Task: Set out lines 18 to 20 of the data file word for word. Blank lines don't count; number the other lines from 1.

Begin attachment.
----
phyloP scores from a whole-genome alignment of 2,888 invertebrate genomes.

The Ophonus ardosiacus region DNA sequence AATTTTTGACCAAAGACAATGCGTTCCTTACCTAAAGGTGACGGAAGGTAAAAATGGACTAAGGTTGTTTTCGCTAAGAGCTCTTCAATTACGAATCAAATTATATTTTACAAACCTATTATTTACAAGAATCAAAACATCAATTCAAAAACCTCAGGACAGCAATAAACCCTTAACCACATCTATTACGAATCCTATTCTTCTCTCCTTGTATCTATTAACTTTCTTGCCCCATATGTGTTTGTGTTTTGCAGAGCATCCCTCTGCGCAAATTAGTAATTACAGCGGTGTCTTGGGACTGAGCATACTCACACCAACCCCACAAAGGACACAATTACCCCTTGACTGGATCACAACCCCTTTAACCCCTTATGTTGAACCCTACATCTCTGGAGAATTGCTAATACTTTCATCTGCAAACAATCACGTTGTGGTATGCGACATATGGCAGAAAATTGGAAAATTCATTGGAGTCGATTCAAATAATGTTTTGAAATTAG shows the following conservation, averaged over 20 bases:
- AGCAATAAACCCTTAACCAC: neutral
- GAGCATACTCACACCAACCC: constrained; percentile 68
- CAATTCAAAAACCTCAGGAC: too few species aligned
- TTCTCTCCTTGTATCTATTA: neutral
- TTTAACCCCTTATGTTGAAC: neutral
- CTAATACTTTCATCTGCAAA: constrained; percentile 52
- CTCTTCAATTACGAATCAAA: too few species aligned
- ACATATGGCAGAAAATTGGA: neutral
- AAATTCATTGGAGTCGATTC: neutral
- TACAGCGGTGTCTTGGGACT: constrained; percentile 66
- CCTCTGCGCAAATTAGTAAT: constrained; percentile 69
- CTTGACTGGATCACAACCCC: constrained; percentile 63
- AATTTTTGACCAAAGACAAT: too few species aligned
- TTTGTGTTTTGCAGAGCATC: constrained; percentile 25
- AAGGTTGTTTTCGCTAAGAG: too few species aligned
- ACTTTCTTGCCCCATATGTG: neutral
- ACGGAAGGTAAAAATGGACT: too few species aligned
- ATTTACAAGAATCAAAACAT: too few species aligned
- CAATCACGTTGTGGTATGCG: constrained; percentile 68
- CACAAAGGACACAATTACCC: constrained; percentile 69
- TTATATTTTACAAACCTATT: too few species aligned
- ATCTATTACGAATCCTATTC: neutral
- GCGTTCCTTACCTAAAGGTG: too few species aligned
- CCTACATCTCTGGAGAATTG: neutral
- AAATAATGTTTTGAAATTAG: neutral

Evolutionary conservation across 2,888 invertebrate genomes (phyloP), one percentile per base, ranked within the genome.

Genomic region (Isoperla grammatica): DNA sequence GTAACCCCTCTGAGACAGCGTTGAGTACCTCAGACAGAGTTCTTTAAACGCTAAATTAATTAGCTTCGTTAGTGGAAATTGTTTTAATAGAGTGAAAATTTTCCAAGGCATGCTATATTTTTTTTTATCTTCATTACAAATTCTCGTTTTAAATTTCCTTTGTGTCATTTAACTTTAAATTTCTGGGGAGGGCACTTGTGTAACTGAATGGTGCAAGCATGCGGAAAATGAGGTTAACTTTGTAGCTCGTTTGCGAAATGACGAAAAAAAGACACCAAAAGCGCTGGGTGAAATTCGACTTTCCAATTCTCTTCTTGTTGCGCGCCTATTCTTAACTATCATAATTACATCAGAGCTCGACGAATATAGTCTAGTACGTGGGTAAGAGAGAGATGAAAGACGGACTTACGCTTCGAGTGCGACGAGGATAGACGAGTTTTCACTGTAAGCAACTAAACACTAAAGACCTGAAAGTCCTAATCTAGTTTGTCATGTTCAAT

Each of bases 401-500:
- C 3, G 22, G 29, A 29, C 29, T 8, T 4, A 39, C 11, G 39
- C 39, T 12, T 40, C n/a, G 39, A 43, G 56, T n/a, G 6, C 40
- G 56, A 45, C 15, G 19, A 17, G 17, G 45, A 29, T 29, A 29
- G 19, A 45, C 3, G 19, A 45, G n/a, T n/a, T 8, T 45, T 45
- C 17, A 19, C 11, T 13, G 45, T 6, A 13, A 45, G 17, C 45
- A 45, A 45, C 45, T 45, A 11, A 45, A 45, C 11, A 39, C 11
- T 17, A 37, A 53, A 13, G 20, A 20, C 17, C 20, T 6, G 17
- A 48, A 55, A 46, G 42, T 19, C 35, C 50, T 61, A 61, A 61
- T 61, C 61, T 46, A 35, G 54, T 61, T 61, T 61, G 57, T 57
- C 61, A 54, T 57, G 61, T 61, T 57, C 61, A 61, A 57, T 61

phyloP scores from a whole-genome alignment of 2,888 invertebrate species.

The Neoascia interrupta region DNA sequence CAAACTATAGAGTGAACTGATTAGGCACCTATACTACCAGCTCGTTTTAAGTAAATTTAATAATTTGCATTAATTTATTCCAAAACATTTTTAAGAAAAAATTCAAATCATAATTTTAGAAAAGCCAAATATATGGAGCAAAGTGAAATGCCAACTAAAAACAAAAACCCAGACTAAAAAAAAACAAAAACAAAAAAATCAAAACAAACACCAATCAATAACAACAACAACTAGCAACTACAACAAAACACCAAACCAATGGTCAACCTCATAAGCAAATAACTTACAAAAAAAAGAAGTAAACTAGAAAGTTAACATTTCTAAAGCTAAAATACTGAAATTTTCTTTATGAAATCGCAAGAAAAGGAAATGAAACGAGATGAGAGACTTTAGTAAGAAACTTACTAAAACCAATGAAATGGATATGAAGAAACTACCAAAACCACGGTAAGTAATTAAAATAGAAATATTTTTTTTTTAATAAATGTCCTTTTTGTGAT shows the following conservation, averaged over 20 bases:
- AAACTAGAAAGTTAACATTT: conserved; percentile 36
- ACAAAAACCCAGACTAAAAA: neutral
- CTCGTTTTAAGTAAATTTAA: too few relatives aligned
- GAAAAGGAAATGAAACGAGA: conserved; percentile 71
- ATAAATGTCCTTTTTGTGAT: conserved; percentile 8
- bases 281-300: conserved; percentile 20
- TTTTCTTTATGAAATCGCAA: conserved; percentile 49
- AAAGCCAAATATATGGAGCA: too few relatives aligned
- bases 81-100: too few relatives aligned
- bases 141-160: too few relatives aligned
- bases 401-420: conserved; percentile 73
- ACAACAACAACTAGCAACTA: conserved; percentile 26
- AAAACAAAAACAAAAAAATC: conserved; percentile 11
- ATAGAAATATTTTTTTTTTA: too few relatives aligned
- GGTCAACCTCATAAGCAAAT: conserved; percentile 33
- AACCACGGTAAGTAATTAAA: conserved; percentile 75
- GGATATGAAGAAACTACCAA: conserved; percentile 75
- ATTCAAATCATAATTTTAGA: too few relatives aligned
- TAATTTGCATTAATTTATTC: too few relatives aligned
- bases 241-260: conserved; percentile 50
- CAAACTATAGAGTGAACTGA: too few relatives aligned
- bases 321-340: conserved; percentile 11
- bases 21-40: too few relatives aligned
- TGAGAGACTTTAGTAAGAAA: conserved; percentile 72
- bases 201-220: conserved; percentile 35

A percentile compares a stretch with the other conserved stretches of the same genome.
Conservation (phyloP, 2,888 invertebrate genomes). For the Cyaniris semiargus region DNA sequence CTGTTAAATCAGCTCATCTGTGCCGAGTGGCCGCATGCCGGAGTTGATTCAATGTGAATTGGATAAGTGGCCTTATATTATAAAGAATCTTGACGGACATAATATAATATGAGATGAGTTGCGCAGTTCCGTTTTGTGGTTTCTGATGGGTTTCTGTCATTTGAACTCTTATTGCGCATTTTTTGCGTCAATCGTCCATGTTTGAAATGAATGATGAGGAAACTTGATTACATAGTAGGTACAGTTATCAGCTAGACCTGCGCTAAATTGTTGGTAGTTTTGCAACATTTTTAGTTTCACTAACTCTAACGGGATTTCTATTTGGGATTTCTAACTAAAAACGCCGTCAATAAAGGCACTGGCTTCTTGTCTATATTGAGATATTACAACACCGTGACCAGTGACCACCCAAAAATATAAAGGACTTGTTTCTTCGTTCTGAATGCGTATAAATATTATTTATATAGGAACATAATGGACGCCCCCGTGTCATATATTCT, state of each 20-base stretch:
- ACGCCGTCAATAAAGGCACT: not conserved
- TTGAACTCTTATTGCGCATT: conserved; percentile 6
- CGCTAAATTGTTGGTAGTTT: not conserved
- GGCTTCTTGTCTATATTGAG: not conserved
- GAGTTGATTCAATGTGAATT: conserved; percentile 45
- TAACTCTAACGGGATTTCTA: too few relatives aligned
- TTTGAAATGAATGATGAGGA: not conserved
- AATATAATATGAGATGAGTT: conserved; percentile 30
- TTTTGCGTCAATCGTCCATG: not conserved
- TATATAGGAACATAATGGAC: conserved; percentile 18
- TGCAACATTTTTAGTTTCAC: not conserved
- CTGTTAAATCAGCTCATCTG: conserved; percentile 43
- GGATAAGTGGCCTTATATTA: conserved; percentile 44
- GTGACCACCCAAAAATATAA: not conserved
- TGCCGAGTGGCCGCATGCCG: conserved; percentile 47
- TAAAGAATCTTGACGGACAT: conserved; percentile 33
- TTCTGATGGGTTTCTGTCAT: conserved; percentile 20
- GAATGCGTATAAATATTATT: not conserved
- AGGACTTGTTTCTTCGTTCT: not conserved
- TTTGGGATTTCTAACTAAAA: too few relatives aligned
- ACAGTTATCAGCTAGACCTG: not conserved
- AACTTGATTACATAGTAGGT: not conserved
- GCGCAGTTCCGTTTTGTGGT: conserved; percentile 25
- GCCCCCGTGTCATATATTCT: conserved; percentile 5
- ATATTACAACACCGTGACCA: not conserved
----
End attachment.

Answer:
- ACTTTCTTGCCCCATATGTG: neutral
- ACGGAAGGTAAAAATGGACT: too few species aligned
- ATTTACAAGAATCAAAACAT: too few species aligned